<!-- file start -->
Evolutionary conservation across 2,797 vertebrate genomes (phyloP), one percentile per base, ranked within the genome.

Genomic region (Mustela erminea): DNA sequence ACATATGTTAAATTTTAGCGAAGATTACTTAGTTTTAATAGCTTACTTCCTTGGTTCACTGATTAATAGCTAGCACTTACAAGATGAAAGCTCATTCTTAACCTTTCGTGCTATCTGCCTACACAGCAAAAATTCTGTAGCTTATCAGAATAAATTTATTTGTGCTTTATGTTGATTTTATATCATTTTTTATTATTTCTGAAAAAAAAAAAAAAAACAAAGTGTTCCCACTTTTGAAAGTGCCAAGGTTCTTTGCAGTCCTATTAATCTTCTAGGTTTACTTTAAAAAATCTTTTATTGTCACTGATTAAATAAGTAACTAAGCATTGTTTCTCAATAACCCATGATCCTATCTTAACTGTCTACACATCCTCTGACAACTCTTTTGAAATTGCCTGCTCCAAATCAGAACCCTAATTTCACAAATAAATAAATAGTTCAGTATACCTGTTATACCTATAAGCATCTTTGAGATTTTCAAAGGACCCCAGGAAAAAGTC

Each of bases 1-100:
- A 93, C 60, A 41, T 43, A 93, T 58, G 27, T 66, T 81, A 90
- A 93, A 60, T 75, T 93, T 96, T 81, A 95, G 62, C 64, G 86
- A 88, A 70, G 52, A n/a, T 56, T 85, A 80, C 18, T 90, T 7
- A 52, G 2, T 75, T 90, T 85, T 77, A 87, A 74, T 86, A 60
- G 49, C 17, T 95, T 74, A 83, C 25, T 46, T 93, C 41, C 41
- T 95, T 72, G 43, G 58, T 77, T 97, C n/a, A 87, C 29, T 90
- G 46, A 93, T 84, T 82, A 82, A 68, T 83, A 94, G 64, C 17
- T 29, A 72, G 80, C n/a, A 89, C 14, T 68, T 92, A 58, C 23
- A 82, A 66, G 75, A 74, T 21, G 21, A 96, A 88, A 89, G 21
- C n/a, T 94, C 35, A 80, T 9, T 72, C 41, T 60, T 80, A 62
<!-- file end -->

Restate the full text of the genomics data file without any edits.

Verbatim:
Evolutionary conservation across 2,797 vertebrate genomes (phyloP), one percentile per base, ranked within the genome.

Genomic region (Mustela erminea): DNA sequence ACATATGTTAAATTTTAGCGAAGATTACTTAGTTTTAATAGCTTACTTCCTTGGTTCACTGATTAATAGCTAGCACTTACAAGATGAAAGCTCATTCTTAACCTTTCGTGCTATCTGCCTACACAGCAAAAATTCTGTAGCTTATCAGAATAAATTTATTTGTGCTTTATGTTGATTTTATATCATTTTTTATTATTTCTGAAAAAAAAAAAAAAAACAAAGTGTTCCCACTTTTGAAAGTGCCAAGGTTCTTTGCAGTCCTATTAATCTTCTAGGTTTACTTTAAAAAATCTTTTATTGTCACTGATTAAATAAGTAACTAAGCATTGTTTCTCAATAACCCATGATCCTATCTTAACTGTCTACACATCCTCTGACAACTCTTTTGAAATTGCCTGCTCCAAATCAGAACCCTAATTTCACAAATAAATAAATAGTTCAGTATACCTGTTATACCTATAAGCATCTTTGAGATTTTCAAAGGACCCCAGGAAAAAGTC

Each of bases 1-100:
- A 93, C 60, A 41, T 43, A 93, T 58, G 27, T 66, T 81, A 90
- A 93, A 60, T 75, T 93, T 96, T 81, A 95, G 62, C 64, G 86
- A 88, A 70, G 52, A n/a, T 56, T 85, A 80, C 18, T 90, T 7
- A 52, G 2, T 75, T 90, T 85, T 77, A 87, A 74, T 86, A 60
- G 49, C 17, T 95, T 74, A 83, C 25, T 46, T 93, C 41, C 41
- T 95, T 72, G 43, G 58, T 77, T 97, C n/a, A 87, C 29, T 90
- G 46, A 93, T 84, T 82, A 82, A 68, T 83, A 94, G 64, C 17
- T 29, A 72, G 80, C n/a, A 89, C 14, T 68, T 92, A 58, C 23
- A 82, A 66, G 75, A 74, T 21, G 21, A 96, A 88, A 89, G 21
- C n/a, T 94, C 35, A 80, T 9, T 72, C 41, T 60, T 80, A 62